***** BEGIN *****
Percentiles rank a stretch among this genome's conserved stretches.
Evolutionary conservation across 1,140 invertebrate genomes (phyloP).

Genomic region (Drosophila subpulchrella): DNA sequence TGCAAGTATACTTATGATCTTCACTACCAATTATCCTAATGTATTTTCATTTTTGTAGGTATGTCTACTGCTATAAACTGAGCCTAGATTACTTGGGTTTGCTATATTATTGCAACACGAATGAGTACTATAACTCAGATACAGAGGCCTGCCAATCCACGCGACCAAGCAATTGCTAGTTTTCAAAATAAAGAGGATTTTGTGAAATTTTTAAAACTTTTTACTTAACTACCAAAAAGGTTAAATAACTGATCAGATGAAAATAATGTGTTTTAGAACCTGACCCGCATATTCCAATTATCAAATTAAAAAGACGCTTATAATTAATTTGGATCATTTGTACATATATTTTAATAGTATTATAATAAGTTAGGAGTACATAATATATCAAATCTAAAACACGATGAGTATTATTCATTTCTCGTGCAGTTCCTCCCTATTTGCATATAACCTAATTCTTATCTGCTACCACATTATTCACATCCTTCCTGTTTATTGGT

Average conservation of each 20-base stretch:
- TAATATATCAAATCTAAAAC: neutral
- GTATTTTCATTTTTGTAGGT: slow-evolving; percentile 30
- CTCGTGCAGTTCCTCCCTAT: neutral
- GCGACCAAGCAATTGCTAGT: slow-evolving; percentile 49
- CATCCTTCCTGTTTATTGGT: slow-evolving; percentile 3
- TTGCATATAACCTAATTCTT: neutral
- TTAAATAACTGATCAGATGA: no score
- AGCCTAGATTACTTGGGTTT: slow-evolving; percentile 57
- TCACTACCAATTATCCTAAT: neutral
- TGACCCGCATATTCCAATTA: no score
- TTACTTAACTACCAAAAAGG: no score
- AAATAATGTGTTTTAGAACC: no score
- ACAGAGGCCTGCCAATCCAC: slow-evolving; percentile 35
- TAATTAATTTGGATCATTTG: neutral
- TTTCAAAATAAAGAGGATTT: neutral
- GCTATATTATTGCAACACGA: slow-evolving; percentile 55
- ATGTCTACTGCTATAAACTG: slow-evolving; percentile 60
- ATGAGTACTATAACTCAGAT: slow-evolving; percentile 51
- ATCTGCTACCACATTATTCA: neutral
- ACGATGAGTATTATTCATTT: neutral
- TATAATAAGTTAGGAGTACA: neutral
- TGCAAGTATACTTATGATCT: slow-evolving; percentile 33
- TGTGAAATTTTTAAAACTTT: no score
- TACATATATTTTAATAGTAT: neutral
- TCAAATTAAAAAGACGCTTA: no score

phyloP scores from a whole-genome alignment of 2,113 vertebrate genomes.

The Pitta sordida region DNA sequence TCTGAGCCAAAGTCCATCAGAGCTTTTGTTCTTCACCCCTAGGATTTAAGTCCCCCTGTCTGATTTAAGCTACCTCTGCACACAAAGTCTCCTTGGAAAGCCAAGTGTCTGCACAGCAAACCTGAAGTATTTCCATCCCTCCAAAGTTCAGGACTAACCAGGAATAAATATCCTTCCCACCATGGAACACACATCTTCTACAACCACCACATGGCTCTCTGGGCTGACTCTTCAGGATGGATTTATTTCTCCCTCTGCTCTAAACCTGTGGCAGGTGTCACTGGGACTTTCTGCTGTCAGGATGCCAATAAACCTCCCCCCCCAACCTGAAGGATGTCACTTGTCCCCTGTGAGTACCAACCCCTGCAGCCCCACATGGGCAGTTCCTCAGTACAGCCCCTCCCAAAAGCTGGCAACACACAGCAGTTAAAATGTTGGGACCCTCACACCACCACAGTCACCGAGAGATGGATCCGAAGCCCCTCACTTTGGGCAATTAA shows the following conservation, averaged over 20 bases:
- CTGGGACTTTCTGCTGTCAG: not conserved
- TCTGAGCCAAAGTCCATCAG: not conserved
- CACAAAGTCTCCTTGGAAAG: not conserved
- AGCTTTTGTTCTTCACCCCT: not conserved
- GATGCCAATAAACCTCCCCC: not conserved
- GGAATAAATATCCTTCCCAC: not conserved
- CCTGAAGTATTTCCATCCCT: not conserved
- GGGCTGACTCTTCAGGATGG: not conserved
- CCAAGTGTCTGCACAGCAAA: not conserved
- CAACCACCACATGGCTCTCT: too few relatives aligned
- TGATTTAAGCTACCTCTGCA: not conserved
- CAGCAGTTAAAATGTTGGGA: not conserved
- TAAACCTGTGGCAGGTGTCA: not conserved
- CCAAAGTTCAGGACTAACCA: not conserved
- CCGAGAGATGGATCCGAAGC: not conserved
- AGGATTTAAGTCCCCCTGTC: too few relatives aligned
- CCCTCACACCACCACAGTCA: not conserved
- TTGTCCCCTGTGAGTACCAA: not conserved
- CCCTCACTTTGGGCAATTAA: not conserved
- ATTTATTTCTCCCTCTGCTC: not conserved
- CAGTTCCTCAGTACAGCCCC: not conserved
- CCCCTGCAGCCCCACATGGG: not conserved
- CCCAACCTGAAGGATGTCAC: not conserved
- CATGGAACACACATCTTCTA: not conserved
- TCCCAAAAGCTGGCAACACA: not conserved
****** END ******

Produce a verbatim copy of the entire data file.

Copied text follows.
Percentiles rank a stretch among this genome's conserved stretches.
Evolutionary conservation across 1,140 invertebrate genomes (phyloP).

Genomic region (Drosophila subpulchrella): DNA sequence TGCAAGTATACTTATGATCTTCACTACCAATTATCCTAATGTATTTTCATTTTTGTAGGTATGTCTACTGCTATAAACTGAGCCTAGATTACTTGGGTTTGCTATATTATTGCAACACGAATGAGTACTATAACTCAGATACAGAGGCCTGCCAATCCACGCGACCAAGCAATTGCTAGTTTTCAAAATAAAGAGGATTTTGTGAAATTTTTAAAACTTTTTACTTAACTACCAAAAAGGTTAAATAACTGATCAGATGAAAATAATGTGTTTTAGAACCTGACCCGCATATTCCAATTATCAAATTAAAAAGACGCTTATAATTAATTTGGATCATTTGTACATATATTTTAATAGTATTATAATAAGTTAGGAGTACATAATATATCAAATCTAAAACACGATGAGTATTATTCATTTCTCGTGCAGTTCCTCCCTATTTGCATATAACCTAATTCTTATCTGCTACCACATTATTCACATCCTTCCTGTTTATTGGT

Average conservation of each 20-base stretch:
- TAATATATCAAATCTAAAAC: neutral
- GTATTTTCATTTTTGTAGGT: slow-evolving; percentile 30
- CTCGTGCAGTTCCTCCCTAT: neutral
- GCGACCAAGCAATTGCTAGT: slow-evolving; percentile 49
- CATCCTTCCTGTTTATTGGT: slow-evolving; percentile 3
- TTGCATATAACCTAATTCTT: neutral
- TTAAATAACTGATCAGATGA: no score
- AGCCTAGATTACTTGGGTTT: slow-evolving; percentile 57
- TCACTACCAATTATCCTAAT: neutral
- TGACCCGCATATTCCAATTA: no score
- TTACTTAACTACCAAAAAGG: no score
- AAATAATGTGTTTTAGAACC: no score
- ACAGAGGCCTGCCAATCCAC: slow-evolving; percentile 35
- TAATTAATTTGGATCATTTG: neutral
- TTTCAAAATAAAGAGGATTT: neutral
- GCTATATTATTGCAACACGA: slow-evolving; percentile 55
- ATGTCTACTGCTATAAACTG: slow-evolving; percentile 60
- ATGAGTACTATAACTCAGAT: slow-evolving; percentile 51
- ATCTGCTACCACATTATTCA: neutral
- ACGATGAGTATTATTCATTT: neutral
- TATAATAAGTTAGGAGTACA: neutral
- TGCAAGTATACTTATGATCT: slow-evolving; percentile 33
- TGTGAAATTTTTAAAACTTT: no score
- TACATATATTTTAATAGTAT: neutral
- TCAAATTAAAAAGACGCTTA: no score

phyloP scores from a whole-genome alignment of 2,113 vertebrate genomes.

The Pitta sordida region DNA sequence TCTGAGCCAAAGTCCATCAGAGCTTTTGTTCTTCACCCCTAGGATTTAAGTCCCCCTGTCTGATTTAAGCTACCTCTGCACACAAAGTCTCCTTGGAAAGCCAAGTGTCTGCACAGCAAACCTGAAGTATTTCCATCCCTCCAAAGTTCAGGACTAACCAGGAATAAATATCCTTCCCACCATGGAACACACATCTTCTACAACCACCACATGGCTCTCTGGGCTGACTCTTCAGGATGGATTTATTTCTCCCTCTGCTCTAAACCTGTGGCAGGTGTCACTGGGACTTTCTGCTGTCAGGATGCCAATAAACCTCCCCCCCCAACCTGAAGGATGTCACTTGTCCCCTGTGAGTACCAACCCCTGCAGCCCCACATGGGCAGTTCCTCAGTACAGCCCCTCCCAAAAGCTGGCAACACACAGCAGTTAAAATGTTGGGACCCTCACACCACCACAGTCACCGAGAGATGGATCCGAAGCCCCTCACTTTGGGCAATTAA shows the following conservation, averaged over 20 bases:
- CTGGGACTTTCTGCTGTCAG: not conserved
- TCTGAGCCAAAGTCCATCAG: not conserved
- CACAAAGTCTCCTTGGAAAG: not conserved
- AGCTTTTGTTCTTCACCCCT: not conserved
- GATGCCAATAAACCTCCCCC: not conserved
- GGAATAAATATCCTTCCCAC: not conserved
- CCTGAAGTATTTCCATCCCT: not conserved
- GGGCTGACTCTTCAGGATGG: not conserved
- CCAAGTGTCTGCACAGCAAA: not conserved
- CAACCACCACATGGCTCTCT: too few relatives aligned
- TGATTTAAGCTACCTCTGCA: not conserved
- CAGCAGTTAAAATGTTGGGA: not conserved
- TAAACCTGTGGCAGGTGTCA: not conserved
- CCAAAGTTCAGGACTAACCA: not conserved
- CCGAGAGATGGATCCGAAGC: not conserved
- AGGATTTAAGTCCCCCTGTC: too few relatives aligned
- CCCTCACACCACCACAGTCA: not conserved
- TTGTCCCCTGTGAGTACCAA: not conserved
- CCCTCACTTTGGGCAATTAA: not conserved
- ATTTATTTCTCCCTCTGCTC: not conserved
- CAGTTCCTCAGTACAGCCCC: not conserved
- CCCCTGCAGCCCCACATGGG: not conserved
- CCCAACCTGAAGGATGTCAC: not conserved
- CATGGAACACACATCTTCTA: not conserved
- TCCCAAAAGCTGGCAACACA: not conserved